The renowned American designer and illustrator Milton Glaser drew his Glaser Stencil alphabet in 1968 for a poster promoting a concert for an American record label named Poppy. Glaser had previously used Futura Light capitals on promotional work for the company and initially his typeface was simply named ‘Neo-Futura’.
Glaser Stencil as we now know it comes in various versions, usually including only the bold weight (and a roughened version thereof). In their 2015 version of Glaser Stencil, F37 foundry worked with Milton Glaser to restore and update the “lost weights” including a new, more balanced version of the light weight used here. According to F37 the Poppy poster is not the first use of Glaser Stencil. It was already used in 1967 on another poster for Carnegie Hall.
4 Comments on “Poppy Gives Thanks”
The Poppy Records concert at Carnegie Hall was in 1969, not in 1968, like Milton Glaser’s website claims. In 1968, the 26th of November fell on a Tuesday.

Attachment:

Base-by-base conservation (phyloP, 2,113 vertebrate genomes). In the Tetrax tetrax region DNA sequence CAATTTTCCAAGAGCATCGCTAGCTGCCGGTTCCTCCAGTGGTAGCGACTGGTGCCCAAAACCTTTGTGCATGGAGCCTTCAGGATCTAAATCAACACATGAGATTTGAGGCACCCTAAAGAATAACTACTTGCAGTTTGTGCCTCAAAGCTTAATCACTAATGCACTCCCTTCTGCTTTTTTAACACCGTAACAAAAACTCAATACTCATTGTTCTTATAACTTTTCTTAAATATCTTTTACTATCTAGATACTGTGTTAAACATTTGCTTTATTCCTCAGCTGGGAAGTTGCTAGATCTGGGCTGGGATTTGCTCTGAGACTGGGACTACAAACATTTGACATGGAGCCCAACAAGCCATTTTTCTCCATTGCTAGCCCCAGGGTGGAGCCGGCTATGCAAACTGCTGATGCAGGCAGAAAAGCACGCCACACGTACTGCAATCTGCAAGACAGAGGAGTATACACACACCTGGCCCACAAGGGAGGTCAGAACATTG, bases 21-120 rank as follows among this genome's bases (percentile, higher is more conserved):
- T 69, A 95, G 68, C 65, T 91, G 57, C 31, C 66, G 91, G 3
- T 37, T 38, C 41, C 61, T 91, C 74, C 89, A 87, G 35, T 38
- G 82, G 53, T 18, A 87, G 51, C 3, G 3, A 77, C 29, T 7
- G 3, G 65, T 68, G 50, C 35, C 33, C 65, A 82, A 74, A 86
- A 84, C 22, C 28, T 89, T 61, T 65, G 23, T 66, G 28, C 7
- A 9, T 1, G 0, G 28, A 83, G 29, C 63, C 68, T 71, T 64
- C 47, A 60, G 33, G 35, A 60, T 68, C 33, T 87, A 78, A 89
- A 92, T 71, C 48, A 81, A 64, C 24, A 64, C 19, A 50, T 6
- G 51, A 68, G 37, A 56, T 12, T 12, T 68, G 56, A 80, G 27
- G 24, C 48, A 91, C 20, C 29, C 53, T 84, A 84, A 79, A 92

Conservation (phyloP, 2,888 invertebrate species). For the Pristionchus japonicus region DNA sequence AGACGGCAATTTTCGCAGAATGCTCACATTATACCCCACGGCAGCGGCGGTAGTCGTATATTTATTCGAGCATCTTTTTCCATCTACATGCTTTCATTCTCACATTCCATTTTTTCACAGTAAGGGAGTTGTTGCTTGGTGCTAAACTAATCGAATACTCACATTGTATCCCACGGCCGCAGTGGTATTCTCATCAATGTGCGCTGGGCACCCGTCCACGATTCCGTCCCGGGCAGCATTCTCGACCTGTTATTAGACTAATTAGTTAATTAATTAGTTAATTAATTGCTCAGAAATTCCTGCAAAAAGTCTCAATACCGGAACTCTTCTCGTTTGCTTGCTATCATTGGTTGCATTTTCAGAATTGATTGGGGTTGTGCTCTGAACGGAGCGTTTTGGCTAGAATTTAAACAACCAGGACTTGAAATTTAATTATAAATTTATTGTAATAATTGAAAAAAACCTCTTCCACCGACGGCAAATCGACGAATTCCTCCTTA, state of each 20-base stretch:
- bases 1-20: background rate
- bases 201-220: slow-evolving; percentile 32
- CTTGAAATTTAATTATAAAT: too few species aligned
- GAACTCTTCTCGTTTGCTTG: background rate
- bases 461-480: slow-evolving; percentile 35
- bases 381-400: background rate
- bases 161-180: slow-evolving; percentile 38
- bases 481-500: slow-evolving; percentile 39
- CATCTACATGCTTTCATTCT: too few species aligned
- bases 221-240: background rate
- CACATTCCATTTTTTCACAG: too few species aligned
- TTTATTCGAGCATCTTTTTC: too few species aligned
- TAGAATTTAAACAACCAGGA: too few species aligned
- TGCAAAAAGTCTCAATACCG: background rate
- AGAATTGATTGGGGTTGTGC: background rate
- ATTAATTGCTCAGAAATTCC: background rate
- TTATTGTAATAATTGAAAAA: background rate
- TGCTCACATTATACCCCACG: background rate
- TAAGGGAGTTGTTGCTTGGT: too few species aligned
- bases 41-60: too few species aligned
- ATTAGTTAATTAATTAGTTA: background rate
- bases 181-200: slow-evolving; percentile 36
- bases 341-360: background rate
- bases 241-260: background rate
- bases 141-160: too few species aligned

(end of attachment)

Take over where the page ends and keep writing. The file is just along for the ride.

I’d be curious to see the poster from 1967 that F37 mentions. For the time being, I’ll include this poster in my Set with Original Uses, and add the first use tag.
Inspector Hardwig strikes again! I have tried a few times to find the 1967 poster, without success (so far).
Looks like F37 no longer has a public page for Glaser Stencil, but it does show up via Google (with the fonts not rendering). Their copy also now says the first use was in 1969.
But in Milton Glaser’s Posters book, he shows a poster/mailer for New York’s Art Directors Club’s 13th Annual Communications Conference from 1968. In the book’s caption, Milton writes: “The typeface is one I’d designed earlier, called Glaser Stencil Light”.
This would predate the Poppy Gives Thanks poster by a year. Not sure if that makes it the first use but it’s earlier.
That’s great information, thank you!
F37 turned their digital Glaser Stencil into a variable font and moved it to their Playground section.